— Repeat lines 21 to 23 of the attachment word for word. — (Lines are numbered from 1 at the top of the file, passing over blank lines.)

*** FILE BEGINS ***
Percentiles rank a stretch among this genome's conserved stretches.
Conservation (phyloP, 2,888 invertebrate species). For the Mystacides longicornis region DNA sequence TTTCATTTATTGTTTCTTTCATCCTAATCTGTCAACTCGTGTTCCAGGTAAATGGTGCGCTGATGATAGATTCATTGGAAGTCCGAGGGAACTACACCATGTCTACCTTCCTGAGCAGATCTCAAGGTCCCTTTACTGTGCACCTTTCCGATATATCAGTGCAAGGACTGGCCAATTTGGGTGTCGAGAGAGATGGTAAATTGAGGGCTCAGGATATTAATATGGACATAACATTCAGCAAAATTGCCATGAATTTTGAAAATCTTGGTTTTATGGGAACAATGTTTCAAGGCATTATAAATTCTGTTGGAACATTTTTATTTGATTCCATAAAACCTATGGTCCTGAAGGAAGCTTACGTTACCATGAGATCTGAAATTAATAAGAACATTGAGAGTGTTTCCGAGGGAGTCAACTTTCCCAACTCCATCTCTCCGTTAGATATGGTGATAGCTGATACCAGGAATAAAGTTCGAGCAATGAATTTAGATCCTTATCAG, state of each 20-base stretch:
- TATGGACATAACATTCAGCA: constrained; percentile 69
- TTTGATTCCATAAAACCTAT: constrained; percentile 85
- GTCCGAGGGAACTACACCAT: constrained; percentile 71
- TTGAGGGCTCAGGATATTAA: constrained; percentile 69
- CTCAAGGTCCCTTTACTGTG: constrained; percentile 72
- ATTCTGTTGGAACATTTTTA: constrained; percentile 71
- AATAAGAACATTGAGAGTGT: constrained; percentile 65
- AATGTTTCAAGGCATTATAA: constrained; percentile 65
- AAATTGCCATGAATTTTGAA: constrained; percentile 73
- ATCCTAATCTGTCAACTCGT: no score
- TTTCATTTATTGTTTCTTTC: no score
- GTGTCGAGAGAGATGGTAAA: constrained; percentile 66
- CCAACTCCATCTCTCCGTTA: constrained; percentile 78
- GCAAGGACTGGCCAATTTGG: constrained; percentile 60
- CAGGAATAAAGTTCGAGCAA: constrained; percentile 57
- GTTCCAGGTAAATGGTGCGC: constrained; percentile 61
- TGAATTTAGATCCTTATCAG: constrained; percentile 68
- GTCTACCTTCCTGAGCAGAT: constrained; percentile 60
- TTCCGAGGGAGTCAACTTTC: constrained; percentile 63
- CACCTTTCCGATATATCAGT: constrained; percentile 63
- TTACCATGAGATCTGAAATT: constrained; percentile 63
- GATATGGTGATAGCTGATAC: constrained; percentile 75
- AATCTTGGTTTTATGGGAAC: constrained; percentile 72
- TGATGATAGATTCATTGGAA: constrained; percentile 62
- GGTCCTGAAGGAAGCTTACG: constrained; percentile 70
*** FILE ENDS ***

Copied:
- TTCCGAGGGAGTCAACTTTC: constrained; percentile 63
- CACCTTTCCGATATATCAGT: constrained; percentile 63
- TTACCATGAGATCTGAAATT: constrained; percentile 63